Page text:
Superman for the Animals

Comics for Compassion logoIn early 1999, the Executive Director of the the Doris Day Animal League, where I worked as Director of Communications, asked me to produce a comic book promoting humane values to children for DDAL’s sister organization, the Doris Day Animal Foundation. As the newly appointed Director for this program, which I named Comics for Compassion, I reasoned that a message from some never-before-heard-of “Captain Be Kind to Animals” character of my own creation would not have the same impact as one delivered by an established superhero. Therefore, I suggested that we approach DC Comics about getting Superman to be our spokesperson.

I contacted DC Comics and the next thing I knew, I was living a fanboy’s dream*–actually sitting in the company’s New York City headquarters, discussing the details of commissioning a custom comic book in which the Man of Steel would promote our message to young readers. Even harder to believe was the creative team that was chosen for the comic book: writer Mark Millar and artists Tom Grummett and Dick Giordano.

Superman for the AnimalsSuperman for the Animals was published on January 12, 2000 (I based the title on an environmental-themed comic book DC had published in 1991, Superman for the Earth). I had offered enough input to the story during scripting that I was actually credited as Creative Consultant in the comic book (it was my idea for Superman to save the cat who was thrown off a bridge by some kids, which became the scene depicted on the cover). DDAF commissioned 75,000 copies and DC polybagged about 16,000 of those as a free bonus with a number of kid-friendly comics titles they released that same week. Over the next year or so, I distributed the remaining copies to parents, teachers, scout leaders, and humane educators across the country. After I had given away DDAF’s last copy, we decided to approach Marvel Comics about our next Comics for Compassion project.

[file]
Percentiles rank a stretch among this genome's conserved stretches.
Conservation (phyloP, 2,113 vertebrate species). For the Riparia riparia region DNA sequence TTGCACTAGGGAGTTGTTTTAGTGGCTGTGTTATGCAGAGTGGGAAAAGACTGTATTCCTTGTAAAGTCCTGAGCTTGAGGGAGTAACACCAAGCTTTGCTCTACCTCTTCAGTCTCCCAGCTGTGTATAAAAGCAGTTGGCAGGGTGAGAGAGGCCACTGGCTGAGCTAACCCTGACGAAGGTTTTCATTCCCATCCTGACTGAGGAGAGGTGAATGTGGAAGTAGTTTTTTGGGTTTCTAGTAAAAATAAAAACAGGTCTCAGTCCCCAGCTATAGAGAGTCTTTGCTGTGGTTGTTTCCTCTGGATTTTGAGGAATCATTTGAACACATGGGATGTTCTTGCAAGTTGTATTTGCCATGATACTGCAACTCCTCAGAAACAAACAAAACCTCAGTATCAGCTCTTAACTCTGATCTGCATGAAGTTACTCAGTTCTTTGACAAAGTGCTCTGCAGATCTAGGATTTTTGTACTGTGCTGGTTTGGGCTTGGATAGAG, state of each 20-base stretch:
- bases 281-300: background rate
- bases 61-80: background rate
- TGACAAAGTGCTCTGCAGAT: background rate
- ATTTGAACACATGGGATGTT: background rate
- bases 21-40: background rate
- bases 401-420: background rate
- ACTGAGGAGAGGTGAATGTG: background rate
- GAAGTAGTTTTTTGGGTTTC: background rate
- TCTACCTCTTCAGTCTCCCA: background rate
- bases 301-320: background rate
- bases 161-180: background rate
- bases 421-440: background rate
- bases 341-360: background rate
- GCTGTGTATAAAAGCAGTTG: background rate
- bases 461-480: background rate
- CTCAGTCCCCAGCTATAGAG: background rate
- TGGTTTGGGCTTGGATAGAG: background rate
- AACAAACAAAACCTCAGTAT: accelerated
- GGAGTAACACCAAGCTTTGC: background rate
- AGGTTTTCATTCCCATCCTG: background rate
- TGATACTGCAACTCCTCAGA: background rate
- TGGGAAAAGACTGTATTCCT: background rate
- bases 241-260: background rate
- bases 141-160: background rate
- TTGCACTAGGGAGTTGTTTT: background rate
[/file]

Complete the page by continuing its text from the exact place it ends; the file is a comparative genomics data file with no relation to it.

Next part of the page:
Superman statue in Metropolis, Ill.

I'm the one on the right.

* Another high point of this process was getting to go to the annual Superman Celebration in Metropolis, Illinois, to meet guest of honor Alex Ross. I went there to discuss the possibility of the Comics for Compassion program using one of his paintings (it was the frontispiece he did, featuring an elder Superman and the Legion of Super Pets, for the Graffiti Designs limited slipcase edition of Kingdom Come). Ultimately, DC Comics only gave us permission to use it as part of a presentation we made to other animal protection organizations soliciting their sponsorship to help pay the production and publishing costs of the comic book.

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